At ten p.m., we had yet to begin our testing, and the three of us were drinking at the hotel bar, waiting for them to call us back to work.

Suddenly our boss stormed in, pointed at the village of empty beer bottles in front of us and inquired why we were not answering our phone.  He had apparently been calling us for the better part of an hour before finally put two and two together and walking over to the nearest bar to find us.

He directed us to put our beers down and get back to the office, toute de suite.

Brian gamely offered that we’d meet him over there as soon as we finished our beers.

To say that this comment did not go over well would be a spectacular understatement.

We weaved back to the office and began working.

***

Somehow the testing was completed without further incident and the system was turned on just in time for our European colleagues to log in on Monday morning.  Despite all of the excitement, the upgrade was ultimately a success and our group was commended for our diligence and perseverance through the challenges we had endured during the weekend.

Our team even threw a party to celebrate going live.

Our boss eventually forgave us, although on his final day with the company, he admitted that the one time that he ever got really mad at us was when he had to go pull us out of the bar to do our jobs and we said we’d be over as soon as we finished our beers.

I think back on that comment from time to time and feel shitty and embarrassed about how selfish and immature we were that day.  We were disrespectful to our boss, to our colleagues, and to ourselves.  I would have to guess that most people in our shoes would have made very different choices that day- ones that didn’t involve 12 hour drinking binges, wrestling during meetings, and office vandalism.   In fact, when I look back on all the problems that occurred that day and take an honest look at my part in everything, I too can’t help but feel partially responsible.





*To this day I have very little understanding of computers, networks, servers, and the like.  Back then, I didn’t know a UNIX script from a movie script.  I could not install printers, and when people would call my desk looking for help mapping to a network drive, I would change my voice, adopt a vague foreign accent, and replied “Joe’s not here.  You call someone else,” before hanging up and going to lunch.

**Names have been changed

It’s midday on a Monday, four days before Christmas.  In typical schizophrenic fashion, the weather has decided that today should be sixty-four degrees of perfect sunshine and brilliant blue.  We mock winter here in the South, so much so that I almost feel like I owe an apology to my friends in the North.  It seems unfair that you should be digging out of a record snowstorm while I wear a t-shirt and crank up my motorcycle.  Of course, I immediately think of the three digit temperatures and sweltering humidity of July and August in Texas and feel instantly less guilty.

It’s a coffee day for me.  I’m on my second pot.  For whatever vices I have or have had, this is the one I am least likely to let go of.  I’ve kicked cigarettes and virtually eliminated fast food from my diet (except for Chik-Fil-A when I’m on the road or the occasional 3:00 am Whataburger run).  There are arguments both for and against the health benefits of coffee and I ignore them all.  I drink it because I love it.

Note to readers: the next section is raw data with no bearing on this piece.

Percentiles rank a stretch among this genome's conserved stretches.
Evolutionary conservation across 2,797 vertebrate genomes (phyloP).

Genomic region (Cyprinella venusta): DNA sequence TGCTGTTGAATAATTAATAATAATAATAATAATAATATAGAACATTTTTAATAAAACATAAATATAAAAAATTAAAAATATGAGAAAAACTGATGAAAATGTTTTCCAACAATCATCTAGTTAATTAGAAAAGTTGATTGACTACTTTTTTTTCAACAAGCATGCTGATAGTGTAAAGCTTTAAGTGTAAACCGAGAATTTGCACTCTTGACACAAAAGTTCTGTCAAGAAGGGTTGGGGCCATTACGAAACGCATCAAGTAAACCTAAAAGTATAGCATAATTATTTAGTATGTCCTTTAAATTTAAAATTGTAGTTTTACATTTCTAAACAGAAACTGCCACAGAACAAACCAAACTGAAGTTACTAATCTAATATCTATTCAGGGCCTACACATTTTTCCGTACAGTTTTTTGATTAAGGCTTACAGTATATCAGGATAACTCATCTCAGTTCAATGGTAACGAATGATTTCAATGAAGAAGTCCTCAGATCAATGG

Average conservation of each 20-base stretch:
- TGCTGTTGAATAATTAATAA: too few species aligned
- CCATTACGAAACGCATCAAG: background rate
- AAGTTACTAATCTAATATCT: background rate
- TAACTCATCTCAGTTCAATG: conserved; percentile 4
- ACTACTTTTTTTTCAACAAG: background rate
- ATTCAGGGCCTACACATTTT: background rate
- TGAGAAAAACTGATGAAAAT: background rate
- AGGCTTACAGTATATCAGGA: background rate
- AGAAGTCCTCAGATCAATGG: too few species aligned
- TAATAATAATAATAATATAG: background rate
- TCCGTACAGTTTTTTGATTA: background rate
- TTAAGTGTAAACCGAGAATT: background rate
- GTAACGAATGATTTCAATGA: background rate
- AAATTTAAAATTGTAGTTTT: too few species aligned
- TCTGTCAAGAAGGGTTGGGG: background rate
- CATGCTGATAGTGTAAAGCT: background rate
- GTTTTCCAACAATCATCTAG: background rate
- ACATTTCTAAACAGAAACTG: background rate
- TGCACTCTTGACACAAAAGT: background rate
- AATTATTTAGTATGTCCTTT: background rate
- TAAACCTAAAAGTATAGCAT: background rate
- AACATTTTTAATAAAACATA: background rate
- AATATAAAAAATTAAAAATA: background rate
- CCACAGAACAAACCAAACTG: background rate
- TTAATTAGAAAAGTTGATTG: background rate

Black and full of sugar.  I’ll leave you to write your own joke there.

It’s almost a ritual for me.  It’s my legal crutch.  It makes me comfortable.  Smoking was always something I had to find a place to do, but not so with coffee.  It’s universal.  Stuck in an airport or wandering the streets of some foreign city or in the green room before a show, it’s always there.  It clears my head and centers me.  Certainly pumping caffeine into my veins every single day can’t be the best of ideas, but it’s definitely not the worst.

I mean I could always be doing crystal meth.

I hardly drank coffee at all a decade ago.  The habit kicked in when I picked up a morning radio gig.  5:00 am every morning, having to be upbeat and alert and aware… you don’t do that without help.  We would load a full brick of dark roast into our coffee pot, courtesy of one of our sponsors, and drink the most delicious caffeinated sludge you’ve ever poured into a cheap Styrofoam cup.  Four hours every morning.  The habit stuck long after the station fired me.

The problem now is that there are a million options when it comes to what you can have.  Starbucks has seen to that.  Coffee is not meant to be run by the massive corporations.  Coffee should remain unique.  Chains have pushed out the small coffee shops I had become so fond of.  Back in my hometown I used to frequent a locally owned place thirty seconds from my house.  Unlimited refills and a faux-Tuscan patio kept me huddled behind my keyboard comfortably enough to churn out pages of writing.  I miss it.  Today I am a half hour away from the closest non-Starbucks.  That’s the big city for you.

Every once in a while I meet a friend of mine for Vietnamese food and we order cà phê sữa đá.  If you’ve never had it, try it.  Clear your calendar for the next few hours though, as it jacks your system up in a way some chain store’s house blend could only dream of.  It has enough sugar and caffeine to get Chev Chelios through a busy day.